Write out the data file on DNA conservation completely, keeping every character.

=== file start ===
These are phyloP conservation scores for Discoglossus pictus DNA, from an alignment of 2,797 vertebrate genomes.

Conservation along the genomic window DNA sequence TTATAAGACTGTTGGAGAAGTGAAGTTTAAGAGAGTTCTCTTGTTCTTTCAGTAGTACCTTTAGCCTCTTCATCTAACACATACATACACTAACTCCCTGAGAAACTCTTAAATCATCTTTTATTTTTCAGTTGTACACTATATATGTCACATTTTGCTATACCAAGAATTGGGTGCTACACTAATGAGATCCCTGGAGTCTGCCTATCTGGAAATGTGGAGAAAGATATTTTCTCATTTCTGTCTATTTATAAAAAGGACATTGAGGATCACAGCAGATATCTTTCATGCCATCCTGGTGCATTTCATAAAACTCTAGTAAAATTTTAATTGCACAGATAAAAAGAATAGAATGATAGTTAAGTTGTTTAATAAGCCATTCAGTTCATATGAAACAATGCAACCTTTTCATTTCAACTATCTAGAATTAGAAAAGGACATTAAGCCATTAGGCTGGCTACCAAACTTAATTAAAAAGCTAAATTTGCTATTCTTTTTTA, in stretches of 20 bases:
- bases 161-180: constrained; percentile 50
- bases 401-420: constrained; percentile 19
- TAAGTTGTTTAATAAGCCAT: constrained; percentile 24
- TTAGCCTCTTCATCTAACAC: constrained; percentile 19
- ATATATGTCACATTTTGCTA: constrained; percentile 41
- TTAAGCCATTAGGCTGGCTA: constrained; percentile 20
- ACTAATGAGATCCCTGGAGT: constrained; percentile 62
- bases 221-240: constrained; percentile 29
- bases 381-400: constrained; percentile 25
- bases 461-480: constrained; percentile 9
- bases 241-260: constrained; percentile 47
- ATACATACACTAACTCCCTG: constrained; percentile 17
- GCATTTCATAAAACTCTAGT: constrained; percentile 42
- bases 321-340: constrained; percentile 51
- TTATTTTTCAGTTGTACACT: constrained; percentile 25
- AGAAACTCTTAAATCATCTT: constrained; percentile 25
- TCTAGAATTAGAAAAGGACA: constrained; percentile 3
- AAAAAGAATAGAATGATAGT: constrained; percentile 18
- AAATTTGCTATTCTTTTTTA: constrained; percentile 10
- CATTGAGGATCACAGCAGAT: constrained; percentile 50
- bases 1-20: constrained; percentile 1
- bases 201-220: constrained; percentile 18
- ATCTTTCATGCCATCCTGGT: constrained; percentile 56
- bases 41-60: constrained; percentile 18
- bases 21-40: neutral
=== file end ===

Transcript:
These are phyloP conservation scores for Discoglossus pictus DNA, from an alignment of 2,797 vertebrate genomes.

Conservation along the genomic window DNA sequence TTATAAGACTGTTGGAGAAGTGAAGTTTAAGAGAGTTCTCTTGTTCTTTCAGTAGTACCTTTAGCCTCTTCATCTAACACATACATACACTAACTCCCTGAGAAACTCTTAAATCATCTTTTATTTTTCAGTTGTACACTATATATGTCACATTTTGCTATACCAAGAATTGGGTGCTACACTAATGAGATCCCTGGAGTCTGCCTATCTGGAAATGTGGAGAAAGATATTTTCTCATTTCTGTCTATTTATAAAAAGGACATTGAGGATCACAGCAGATATCTTTCATGCCATCCTGGTGCATTTCATAAAACTCTAGTAAAATTTTAATTGCACAGATAAAAAGAATAGAATGATAGTTAAGTTGTTTAATAAGCCATTCAGTTCATATGAAACAATGCAACCTTTTCATTTCAACTATCTAGAATTAGAAAAGGACATTAAGCCATTAGGCTGGCTACCAAACTTAATTAAAAAGCTAAATTTGCTATTCTTTTTTA, in stretches of 20 bases:
- bases 161-180: constrained; percentile 50
- bases 401-420: constrained; percentile 19
- TAAGTTGTTTAATAAGCCAT: constrained; percentile 24
- TTAGCCTCTTCATCTAACAC: constrained; percentile 19
- ATATATGTCACATTTTGCTA: constrained; percentile 41
- TTAAGCCATTAGGCTGGCTA: constrained; percentile 20
- ACTAATGAGATCCCTGGAGT: constrained; percentile 62
- bases 221-240: constrained; percentile 29
- bases 381-400: constrained; percentile 25
- bases 461-480: constrained; percentile 9
- bases 241-260: constrained; percentile 47
- ATACATACACTAACTCCCTG: constrained; percentile 17
- GCATTTCATAAAACTCTAGT: constrained; percentile 42
- bases 321-340: constrained; percentile 51
- TTATTTTTCAGTTGTACACT: constrained; percentile 25
- AGAAACTCTTAAATCATCTT: constrained; percentile 25
- TCTAGAATTAGAAAAGGACA: constrained; percentile 3
- AAAAAGAATAGAATGATAGT: constrained; percentile 18
- AAATTTGCTATTCTTTTTTA: constrained; percentile 10
- CATTGAGGATCACAGCAGAT: constrained; percentile 50
- bases 1-20: constrained; percentile 1
- bases 201-220: constrained; percentile 18
- ATCTTTCATGCCATCCTGGT: constrained; percentile 56
- bases 41-60: constrained; percentile 18
- bases 21-40: neutral